In holy stains on my Saviour's brow,
And the crown of thorns that encircled his head,
And the cross that bore the Deathless Dead.
Long shall those hours my thoughts control,
So deep they sunk into my soul.

. IV.
And oft I roved, with ardour young,
Through gothic arch and gallery long ;
And view'd, emboss'd in panels high,
The scutcheons of my ancestry;
And portraits, rang'd in order grave,
Of statesmen proud and warriors brave;
And dames who graced the festive sport
Of good King Charles's gallant court.*
How reverend in my eyes appear'd
Each hoary head and flowing beard !
And how would fancy frame a tale
For ev'ry antique coat of mail,
And ev'ry scarf of lady bright,
Guerdon most meet for gallant knight,
Which painters' art had handed down
From distant ages of renown!

But proudest was my bosom's swell,

And most my boyish soul was fir'd, When gaily would my grandame tell,

How thither, with his court, retir'd

* I do not wish to speak disrespectfully of my ancestors, but I must frankly confess that I do not know that the said portraits are theirs : in fact, for great part of this stanza I am as much indebted to imagination as to memory.-M.

From realms by civil discord rent;
And fury of the Parliament,
That Prince of heart misled, but good,
Who stain’d the scaffold with his blood ;
And how, from that old gothic door,
He heard the hostile cannon roar,
And caught afar the foeman's tramp,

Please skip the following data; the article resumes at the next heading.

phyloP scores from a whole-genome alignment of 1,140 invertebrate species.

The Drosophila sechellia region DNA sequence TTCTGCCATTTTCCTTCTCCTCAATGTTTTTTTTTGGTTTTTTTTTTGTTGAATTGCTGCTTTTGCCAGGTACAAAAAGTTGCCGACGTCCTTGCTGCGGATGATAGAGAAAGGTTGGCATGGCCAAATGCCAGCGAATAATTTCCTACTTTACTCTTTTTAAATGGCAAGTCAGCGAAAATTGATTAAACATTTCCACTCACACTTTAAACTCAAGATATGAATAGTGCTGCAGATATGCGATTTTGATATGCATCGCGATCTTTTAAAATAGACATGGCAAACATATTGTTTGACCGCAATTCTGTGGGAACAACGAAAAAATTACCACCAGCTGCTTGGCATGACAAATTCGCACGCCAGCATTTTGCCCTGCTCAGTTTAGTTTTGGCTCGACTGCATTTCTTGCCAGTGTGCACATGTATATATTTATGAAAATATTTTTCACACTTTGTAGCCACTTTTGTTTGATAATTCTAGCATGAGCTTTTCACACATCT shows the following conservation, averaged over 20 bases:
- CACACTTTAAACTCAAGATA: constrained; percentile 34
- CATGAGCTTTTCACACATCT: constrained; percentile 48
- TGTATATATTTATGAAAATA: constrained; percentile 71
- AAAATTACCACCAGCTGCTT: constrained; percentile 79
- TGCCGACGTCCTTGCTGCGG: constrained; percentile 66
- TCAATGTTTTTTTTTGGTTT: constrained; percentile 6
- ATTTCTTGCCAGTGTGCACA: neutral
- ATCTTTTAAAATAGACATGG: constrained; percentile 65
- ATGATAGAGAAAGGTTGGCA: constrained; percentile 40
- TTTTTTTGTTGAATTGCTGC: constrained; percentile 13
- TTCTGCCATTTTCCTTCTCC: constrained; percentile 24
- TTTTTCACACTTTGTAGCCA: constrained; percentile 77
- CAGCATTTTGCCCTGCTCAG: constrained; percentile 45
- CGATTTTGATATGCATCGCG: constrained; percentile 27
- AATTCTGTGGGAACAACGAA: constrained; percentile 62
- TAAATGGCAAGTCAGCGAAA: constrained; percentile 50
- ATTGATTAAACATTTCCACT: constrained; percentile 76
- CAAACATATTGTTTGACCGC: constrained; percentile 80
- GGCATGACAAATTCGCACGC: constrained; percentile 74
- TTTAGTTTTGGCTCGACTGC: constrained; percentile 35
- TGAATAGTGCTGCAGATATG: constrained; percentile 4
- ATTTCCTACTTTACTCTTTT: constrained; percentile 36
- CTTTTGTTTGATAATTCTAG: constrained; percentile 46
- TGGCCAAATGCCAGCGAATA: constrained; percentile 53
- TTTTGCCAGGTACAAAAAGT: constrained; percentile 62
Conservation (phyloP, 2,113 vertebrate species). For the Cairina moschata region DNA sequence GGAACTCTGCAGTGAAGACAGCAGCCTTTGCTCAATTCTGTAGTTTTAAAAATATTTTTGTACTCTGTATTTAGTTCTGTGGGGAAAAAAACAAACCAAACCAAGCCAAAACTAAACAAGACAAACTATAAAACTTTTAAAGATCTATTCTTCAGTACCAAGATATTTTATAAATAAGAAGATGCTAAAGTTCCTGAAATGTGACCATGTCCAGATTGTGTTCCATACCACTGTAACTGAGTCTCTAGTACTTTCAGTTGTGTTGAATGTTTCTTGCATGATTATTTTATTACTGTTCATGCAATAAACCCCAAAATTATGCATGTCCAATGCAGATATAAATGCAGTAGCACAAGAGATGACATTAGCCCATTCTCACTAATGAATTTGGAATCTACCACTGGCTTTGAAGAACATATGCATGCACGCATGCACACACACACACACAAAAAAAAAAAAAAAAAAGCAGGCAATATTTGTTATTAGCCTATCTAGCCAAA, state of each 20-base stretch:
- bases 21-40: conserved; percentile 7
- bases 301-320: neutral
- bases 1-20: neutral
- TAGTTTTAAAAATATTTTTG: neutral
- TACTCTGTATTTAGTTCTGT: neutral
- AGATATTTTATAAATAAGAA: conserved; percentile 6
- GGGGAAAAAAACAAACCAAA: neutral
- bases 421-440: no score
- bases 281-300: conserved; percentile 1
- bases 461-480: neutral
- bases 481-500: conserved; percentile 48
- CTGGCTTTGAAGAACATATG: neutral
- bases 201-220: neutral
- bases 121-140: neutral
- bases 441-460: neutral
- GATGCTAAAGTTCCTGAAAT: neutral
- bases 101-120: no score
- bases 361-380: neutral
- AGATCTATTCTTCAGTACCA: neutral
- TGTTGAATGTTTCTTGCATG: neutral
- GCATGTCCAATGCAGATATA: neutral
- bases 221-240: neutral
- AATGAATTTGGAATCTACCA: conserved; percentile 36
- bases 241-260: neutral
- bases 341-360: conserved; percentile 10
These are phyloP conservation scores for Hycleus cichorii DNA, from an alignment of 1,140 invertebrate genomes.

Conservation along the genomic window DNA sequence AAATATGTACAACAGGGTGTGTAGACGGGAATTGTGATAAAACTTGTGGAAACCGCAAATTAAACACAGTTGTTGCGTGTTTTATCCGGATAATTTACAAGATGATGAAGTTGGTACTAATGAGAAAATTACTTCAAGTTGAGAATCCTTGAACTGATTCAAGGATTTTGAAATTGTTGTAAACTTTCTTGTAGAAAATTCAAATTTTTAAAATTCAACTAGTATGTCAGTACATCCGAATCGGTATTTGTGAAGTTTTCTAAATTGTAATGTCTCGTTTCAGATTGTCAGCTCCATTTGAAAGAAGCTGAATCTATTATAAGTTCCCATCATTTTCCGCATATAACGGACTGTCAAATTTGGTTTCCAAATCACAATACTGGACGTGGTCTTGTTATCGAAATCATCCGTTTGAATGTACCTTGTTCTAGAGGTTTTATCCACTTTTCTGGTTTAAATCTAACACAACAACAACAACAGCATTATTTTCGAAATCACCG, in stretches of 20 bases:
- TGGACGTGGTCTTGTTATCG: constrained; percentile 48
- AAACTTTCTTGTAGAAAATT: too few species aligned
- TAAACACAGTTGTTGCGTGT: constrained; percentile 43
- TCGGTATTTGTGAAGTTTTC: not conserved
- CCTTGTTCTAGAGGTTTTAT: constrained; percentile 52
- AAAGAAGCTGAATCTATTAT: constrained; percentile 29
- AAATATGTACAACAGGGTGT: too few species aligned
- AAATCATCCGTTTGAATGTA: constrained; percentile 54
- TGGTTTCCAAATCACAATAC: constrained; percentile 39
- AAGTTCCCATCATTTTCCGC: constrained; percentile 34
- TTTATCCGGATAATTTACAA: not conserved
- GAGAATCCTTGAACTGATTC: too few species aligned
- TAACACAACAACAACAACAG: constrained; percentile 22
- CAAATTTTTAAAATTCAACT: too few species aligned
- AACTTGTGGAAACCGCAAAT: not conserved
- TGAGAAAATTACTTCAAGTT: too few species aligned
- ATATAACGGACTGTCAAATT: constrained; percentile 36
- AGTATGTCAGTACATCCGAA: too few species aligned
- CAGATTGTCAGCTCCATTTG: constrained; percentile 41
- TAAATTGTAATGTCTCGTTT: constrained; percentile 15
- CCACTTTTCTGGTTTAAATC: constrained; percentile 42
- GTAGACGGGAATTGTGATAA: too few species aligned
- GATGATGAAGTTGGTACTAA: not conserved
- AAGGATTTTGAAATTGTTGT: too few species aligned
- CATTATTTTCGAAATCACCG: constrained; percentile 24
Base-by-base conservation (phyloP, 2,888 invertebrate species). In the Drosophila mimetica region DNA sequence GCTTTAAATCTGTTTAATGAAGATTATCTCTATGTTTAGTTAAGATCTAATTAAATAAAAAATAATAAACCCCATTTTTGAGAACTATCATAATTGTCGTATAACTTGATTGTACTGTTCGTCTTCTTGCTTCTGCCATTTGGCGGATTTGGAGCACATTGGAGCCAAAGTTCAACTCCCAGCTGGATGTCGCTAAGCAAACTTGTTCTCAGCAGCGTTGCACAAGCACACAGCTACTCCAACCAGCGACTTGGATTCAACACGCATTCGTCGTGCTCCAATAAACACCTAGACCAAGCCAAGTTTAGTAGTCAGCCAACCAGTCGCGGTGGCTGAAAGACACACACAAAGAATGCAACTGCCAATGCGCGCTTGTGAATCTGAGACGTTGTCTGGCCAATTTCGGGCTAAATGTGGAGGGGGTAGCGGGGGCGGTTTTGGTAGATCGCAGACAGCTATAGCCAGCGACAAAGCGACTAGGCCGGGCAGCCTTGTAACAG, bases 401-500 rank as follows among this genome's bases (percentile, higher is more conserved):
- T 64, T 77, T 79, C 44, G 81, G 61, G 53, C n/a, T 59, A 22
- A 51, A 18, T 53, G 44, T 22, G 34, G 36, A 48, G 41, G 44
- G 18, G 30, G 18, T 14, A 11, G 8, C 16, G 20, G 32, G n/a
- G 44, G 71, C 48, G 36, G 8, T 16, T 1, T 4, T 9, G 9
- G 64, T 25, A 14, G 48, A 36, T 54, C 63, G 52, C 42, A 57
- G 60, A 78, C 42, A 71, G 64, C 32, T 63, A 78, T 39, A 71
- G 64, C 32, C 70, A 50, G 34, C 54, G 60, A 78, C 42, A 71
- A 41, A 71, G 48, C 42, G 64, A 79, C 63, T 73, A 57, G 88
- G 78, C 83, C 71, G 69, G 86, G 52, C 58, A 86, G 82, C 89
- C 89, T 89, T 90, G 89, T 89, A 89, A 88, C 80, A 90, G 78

And view'd the smoke of the rebel camp,
And sigh’d at each cannon that threaten'd the town,
And wept for his people, though not for his crown.
How oft I gaz'd, with anxious care,
On good King Charles's oaken chair;
And proudly laid my humble head
On good King Charles's royal bed;
And joy'd to see the nook revealed,
Where good King Charles had lain concealed,
And tasted calm and safe repose
Surrounded by a thousand foes !

VI. .
It soothes me now to think on days
· When grief and I were strangers yet,
And feed, in thought, a frequent gaze .

On scenes the heart can ne'er forget.'
The friends who made those scenes so bright
Are torn for ever from my sight;
Their halls are falling to decay,
Or own an unknown master's sway:

But still, upon my pensive soul,
The feelings of my younger day, .
The hour of mirth, the party gay,

In blissful visions roll.
Oh! welcome, then, was December's blast,
As it drove on the snow-storm thick and fast,
And welcome the gloom of December's sky,
For they told of approaching revelry;
And gave the signal, old and sweet,
For dearest friends in one Hall to meet,
Where jest, and song, and gallant cheer,
Proclaim'd the Christmas of the year.